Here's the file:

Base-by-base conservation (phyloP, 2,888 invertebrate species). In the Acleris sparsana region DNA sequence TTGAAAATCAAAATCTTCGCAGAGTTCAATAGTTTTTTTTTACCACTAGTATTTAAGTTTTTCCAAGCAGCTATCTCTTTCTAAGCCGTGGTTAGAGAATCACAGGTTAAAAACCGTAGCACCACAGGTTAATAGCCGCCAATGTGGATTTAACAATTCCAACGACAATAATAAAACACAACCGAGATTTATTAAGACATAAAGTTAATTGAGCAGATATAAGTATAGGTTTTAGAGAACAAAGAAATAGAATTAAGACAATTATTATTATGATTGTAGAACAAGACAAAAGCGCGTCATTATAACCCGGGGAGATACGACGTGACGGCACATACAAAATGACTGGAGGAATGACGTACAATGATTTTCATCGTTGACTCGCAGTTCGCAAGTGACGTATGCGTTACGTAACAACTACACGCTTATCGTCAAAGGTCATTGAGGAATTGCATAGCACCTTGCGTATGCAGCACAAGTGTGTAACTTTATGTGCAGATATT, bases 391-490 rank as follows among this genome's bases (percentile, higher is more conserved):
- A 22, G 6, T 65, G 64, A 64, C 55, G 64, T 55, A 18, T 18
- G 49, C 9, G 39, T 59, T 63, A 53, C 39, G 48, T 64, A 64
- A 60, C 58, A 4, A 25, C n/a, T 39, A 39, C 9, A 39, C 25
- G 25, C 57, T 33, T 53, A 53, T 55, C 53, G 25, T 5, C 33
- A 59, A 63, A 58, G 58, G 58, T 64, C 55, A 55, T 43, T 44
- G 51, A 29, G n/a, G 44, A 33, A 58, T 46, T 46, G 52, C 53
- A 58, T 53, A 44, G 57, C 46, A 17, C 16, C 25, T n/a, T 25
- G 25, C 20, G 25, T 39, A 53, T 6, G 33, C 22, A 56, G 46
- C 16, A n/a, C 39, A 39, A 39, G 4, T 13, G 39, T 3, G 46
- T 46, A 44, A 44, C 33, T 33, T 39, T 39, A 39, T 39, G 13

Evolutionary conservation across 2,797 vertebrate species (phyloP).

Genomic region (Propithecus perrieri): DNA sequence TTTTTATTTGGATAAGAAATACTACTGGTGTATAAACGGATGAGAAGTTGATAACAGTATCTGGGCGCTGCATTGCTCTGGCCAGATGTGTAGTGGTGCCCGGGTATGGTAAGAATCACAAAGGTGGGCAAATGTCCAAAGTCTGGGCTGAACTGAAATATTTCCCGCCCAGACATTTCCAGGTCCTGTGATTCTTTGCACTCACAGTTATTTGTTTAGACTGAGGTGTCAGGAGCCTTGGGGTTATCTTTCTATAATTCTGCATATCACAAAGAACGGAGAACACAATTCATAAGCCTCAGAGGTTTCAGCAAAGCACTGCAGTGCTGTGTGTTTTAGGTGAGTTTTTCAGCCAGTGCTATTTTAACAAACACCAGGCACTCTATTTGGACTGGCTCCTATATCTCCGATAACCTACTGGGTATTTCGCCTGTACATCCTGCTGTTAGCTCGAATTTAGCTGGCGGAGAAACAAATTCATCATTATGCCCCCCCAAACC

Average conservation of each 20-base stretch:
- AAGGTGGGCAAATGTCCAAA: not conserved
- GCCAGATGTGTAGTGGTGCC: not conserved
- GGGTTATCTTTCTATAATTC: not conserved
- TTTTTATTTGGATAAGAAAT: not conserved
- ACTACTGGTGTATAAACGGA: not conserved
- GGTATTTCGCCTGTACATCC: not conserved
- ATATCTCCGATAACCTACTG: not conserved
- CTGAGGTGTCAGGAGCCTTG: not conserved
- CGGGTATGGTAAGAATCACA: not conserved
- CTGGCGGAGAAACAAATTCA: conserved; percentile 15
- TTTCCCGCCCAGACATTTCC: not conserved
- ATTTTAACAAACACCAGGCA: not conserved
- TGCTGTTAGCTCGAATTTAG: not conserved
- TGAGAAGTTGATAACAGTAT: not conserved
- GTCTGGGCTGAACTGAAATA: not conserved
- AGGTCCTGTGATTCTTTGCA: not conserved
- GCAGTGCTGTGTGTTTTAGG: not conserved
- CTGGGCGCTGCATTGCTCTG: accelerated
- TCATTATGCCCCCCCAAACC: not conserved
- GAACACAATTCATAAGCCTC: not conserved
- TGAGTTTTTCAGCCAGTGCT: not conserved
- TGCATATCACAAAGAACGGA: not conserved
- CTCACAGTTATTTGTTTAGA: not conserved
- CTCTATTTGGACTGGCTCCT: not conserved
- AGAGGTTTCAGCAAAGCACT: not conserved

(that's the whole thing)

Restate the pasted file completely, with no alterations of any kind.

Base-by-base conservation (phyloP, 2,888 invertebrate species). In the Acleris sparsana region DNA sequence TTGAAAATCAAAATCTTCGCAGAGTTCAATAGTTTTTTTTTACCACTAGTATTTAAGTTTTTCCAAGCAGCTATCTCTTTCTAAGCCGTGGTTAGAGAATCACAGGTTAAAAACCGTAGCACCACAGGTTAATAGCCGCCAATGTGGATTTAACAATTCCAACGACAATAATAAAACACAACCGAGATTTATTAAGACATAAAGTTAATTGAGCAGATATAAGTATAGGTTTTAGAGAACAAAGAAATAGAATTAAGACAATTATTATTATGATTGTAGAACAAGACAAAAGCGCGTCATTATAACCCGGGGAGATACGACGTGACGGCACATACAAAATGACTGGAGGAATGACGTACAATGATTTTCATCGTTGACTCGCAGTTCGCAAGTGACGTATGCGTTACGTAACAACTACACGCTTATCGTCAAAGGTCATTGAGGAATTGCATAGCACCTTGCGTATGCAGCACAAGTGTGTAACTTTATGTGCAGATATT, bases 391-490 rank as follows among this genome's bases (percentile, higher is more conserved):
- A 22, G 6, T 65, G 64, A 64, C 55, G 64, T 55, A 18, T 18
- G 49, C 9, G 39, T 59, T 63, A 53, C 39, G 48, T 64, A 64
- A 60, C 58, A 4, A 25, C n/a, T 39, A 39, C 9, A 39, C 25
- G 25, C 57, T 33, T 53, A 53, T 55, C 53, G 25, T 5, C 33
- A 59, A 63, A 58, G 58, G 58, T 64, C 55, A 55, T 43, T 44
- G 51, A 29, G n/a, G 44, A 33, A 58, T 46, T 46, G 52, C 53
- A 58, T 53, A 44, G 57, C 46, A 17, C 16, C 25, T n/a, T 25
- G 25, C 20, G 25, T 39, A 53, T 6, G 33, C 22, A 56, G 46
- C 16, A n/a, C 39, A 39, A 39, G 4, T 13, G 39, T 3, G 46
- T 46, A 44, A 44, C 33, T 33, T 39, T 39, A 39, T 39, G 13

Evolutionary conservation across 2,797 vertebrate species (phyloP).

Genomic region (Propithecus perrieri): DNA sequence TTTTTATTTGGATAAGAAATACTACTGGTGTATAAACGGATGAGAAGTTGATAACAGTATCTGGGCGCTGCATTGCTCTGGCCAGATGTGTAGTGGTGCCCGGGTATGGTAAGAATCACAAAGGTGGGCAAATGTCCAAAGTCTGGGCTGAACTGAAATATTTCCCGCCCAGACATTTCCAGGTCCTGTGATTCTTTGCACTCACAGTTATTTGTTTAGACTGAGGTGTCAGGAGCCTTGGGGTTATCTTTCTATAATTCTGCATATCACAAAGAACGGAGAACACAATTCATAAGCCTCAGAGGTTTCAGCAAAGCACTGCAGTGCTGTGTGTTTTAGGTGAGTTTTTCAGCCAGTGCTATTTTAACAAACACCAGGCACTCTATTTGGACTGGCTCCTATATCTCCGATAACCTACTGGGTATTTCGCCTGTACATCCTGCTGTTAGCTCGAATTTAGCTGGCGGAGAAACAAATTCATCATTATGCCCCCCCAAACC

Average conservation of each 20-base stretch:
- AAGGTGGGCAAATGTCCAAA: not conserved
- GCCAGATGTGTAGTGGTGCC: not conserved
- GGGTTATCTTTCTATAATTC: not conserved
- TTTTTATTTGGATAAGAAAT: not conserved
- ACTACTGGTGTATAAACGGA: not conserved
- GGTATTTCGCCTGTACATCC: not conserved
- ATATCTCCGATAACCTACTG: not conserved
- CTGAGGTGTCAGGAGCCTTG: not conserved
- CGGGTATGGTAAGAATCACA: not conserved
- CTGGCGGAGAAACAAATTCA: conserved; percentile 15
- TTTCCCGCCCAGACATTTCC: not conserved
- ATTTTAACAAACACCAGGCA: not conserved
- TGCTGTTAGCTCGAATTTAG: not conserved
- TGAGAAGTTGATAACAGTAT: not conserved
- GTCTGGGCTGAACTGAAATA: not conserved
- AGGTCCTGTGATTCTTTGCA: not conserved
- GCAGTGCTGTGTGTTTTAGG: not conserved
- CTGGGCGCTGCATTGCTCTG: accelerated
- TCATTATGCCCCCCCAAACC: not conserved
- GAACACAATTCATAAGCCTC: not conserved
- TGAGTTTTTCAGCCAGTGCT: not conserved
- TGCATATCACAAAGAACGGA: not conserved
- CTCACAGTTATTTGTTTAGA: not conserved
- CTCTATTTGGACTGGCTCCT: not conserved
- AGAGGTTTCAGCAAAGCACT: not conserved